Willow raised her hand and signaled to Joy to lean in for a secret. “I’m going to try to trick my dad with this stone,” she whispered loudly. “He always tries to steal my candy after we go trick-or-treating.”
Joy laughed and looked at Granger.
He shook his head and palmed his face adorably before standing. “All right, girls, tell Miss Joy thank you.”
“Thank you!” Abby and Willow said in unison, throwing their arms around Joy’s waist.
“You’re welcome. Have fun tonight, okay? Halloween is one of my favorite holidays. After Thanksgiving and Christmas.”
“Those are my favorites too,” Willow said, bopping on the balls of her feet. She was much more talkative than her older sister, who typically didn’t say much. Joy knew that the girls’ mother wasn’t in the picture anymore. That was a lot for two kids to deal with. Abigail had obviously taken some of the maternal responsibility on her shoulders.
And Granger bore the rest. Which was both honorable and another reason that Joy planned to keep her crush to herself. From the outside looking in, Granger’s life was complicated. And Halloween or not, her heart didn’t need any tricks or treats tonight or any other night.
* * *
There was nothing Granger would rather do than spend the afternoon with his girls but he had a lot of work to do right now. It was the last day of October, and tomorrow started Merry Mountain Farms’ Christmas season. After the fire that had wiped out half the trees this spring, the farm was already operating at a deficit.
“Daddy?” Abby tapped his shoulder as she approached from behind. “Did you see the rocks I painted at the library?”
Granger was sitting at his desk, where he was supposed to be working. He had an open-door policy when he was in the house though, and not a lot of work ever got done here. He lifted his gaze to his oldest daughter, taken aback by how much she looked like her mother with her long, blond hair and freckled cheeks. “I did. You’re an artist.”
“Like Miss Joy,” Abby said, a smile touching the corners of her mouth. His girls looked up to Joy Benson, especially Abby, who loved to draw and paint. Willow, on the other hand, had been missing having a mother like her friends lately, and any woman in the right age group who gave her the least bit of attention was her new best friend.
“Maybe so,” Granger said.
“Why did you take us to the library again today instead of Mrs. Townsend?” Abby asked. “Where is she?”
Granger sighed and rubbed a hand on his forehead. The girls’ nanny had called out again this morning. Lately, his girls were running circles around Mrs. Townsend. They lived in a house on the same property as his parents and the Christmas tree farm, so someone was always around to help if needed. Mrs. Townsend was only there to make sure the girls ate their after-school snacks and did their homework while he and his parents ran their homegrown business, which included caring for the evergreens, the apple orchards, and the strawberry fields. “Mrs. Townsend will be back tomorrow,” he said. Hopefully.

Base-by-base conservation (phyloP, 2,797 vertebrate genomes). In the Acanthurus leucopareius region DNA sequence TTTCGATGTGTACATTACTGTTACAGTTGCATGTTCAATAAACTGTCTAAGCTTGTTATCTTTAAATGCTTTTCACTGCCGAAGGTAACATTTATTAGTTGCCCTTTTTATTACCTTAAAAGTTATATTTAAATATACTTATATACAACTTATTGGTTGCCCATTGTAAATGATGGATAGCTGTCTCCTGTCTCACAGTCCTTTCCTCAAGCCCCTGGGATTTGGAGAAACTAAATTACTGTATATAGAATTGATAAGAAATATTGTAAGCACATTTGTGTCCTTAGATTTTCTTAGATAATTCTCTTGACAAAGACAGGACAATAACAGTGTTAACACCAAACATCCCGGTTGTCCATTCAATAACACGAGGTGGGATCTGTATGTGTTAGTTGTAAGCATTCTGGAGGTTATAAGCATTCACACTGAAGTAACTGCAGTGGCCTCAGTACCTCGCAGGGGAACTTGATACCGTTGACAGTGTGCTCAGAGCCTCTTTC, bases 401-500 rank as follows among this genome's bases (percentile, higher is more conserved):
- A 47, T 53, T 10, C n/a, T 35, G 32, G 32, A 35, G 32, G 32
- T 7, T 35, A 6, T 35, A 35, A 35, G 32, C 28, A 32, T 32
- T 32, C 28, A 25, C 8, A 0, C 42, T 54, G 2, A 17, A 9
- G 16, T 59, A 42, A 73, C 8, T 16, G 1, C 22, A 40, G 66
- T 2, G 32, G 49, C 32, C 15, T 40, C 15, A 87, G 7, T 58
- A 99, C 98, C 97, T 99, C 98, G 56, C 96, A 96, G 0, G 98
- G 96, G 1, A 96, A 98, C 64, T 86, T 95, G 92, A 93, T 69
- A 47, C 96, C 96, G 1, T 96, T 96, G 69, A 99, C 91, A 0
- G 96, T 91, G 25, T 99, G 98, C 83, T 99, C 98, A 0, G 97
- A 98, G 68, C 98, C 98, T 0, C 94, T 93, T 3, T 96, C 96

Abby shrugged her tiny shoulders. “I like it when you take us instead.”
He smiled. “I like it too. And tonight, I’m taking you and Willow trick-or-treating. Why aren’t you putting on your costume?”
Abby’s eyes lit up behind her thick glasses. “I’ll go do that.”
“Help your sister too?” Granger asked before he could think. Lately he’d been wondering if he’d been asking Abby to help Willow too often. Abby deserved to be a kid and not be responsible for her younger sibling so much. Granger couldn’t do everything on his own though. That was why he needed a nanny in the first place.
Abby headed toward the door. “Don’t forget your costume, Dad,” she called before disappearing. He heard the patter of her socked feet race down the hall and up the stairs toward her bedroom.
Granger chuckled and closed his laptop. He wasn’t getting any more work done this afternoon anyway. He’d looked at the numbers. With the shipment of trees that he’d ordered from Virginia, they’d be able to satisfy customer demand this holiday and avoid losing their customers to the competition. The Virginia tree farm had to make a profit, though, which meant that Merry Mountain Farms wouldn’t. These trees would be sold to Merry Mountain Farms’ customers at the same cost as the other trees.
A sigh tumbled off his lips as he stood and headed into the kitchen. He dipped into the fridge and grabbed an apple, taking a huge bite. There was one solution to fix the decreased profits. He’d spoken to his father about bringing back the lighted hayrides they used to run.
There was a trail on their property that weaved through the woods. They used to drive Grandpa’s tractor pulling a large trailer that could accommodate twenty or so guests, driving past lighted displays in the dark. It was magical, and Merry Mountain goers had adored the experience, making it part of their holiday traditions.
Five years ago, his father had shut down the ride after a little boy somehow climbed over the ride’s guardrail and fell out, breaking his arm. The family had sued, and Granger’s father had decided to put all the lighted displays and props in storage under proverbial lock and key.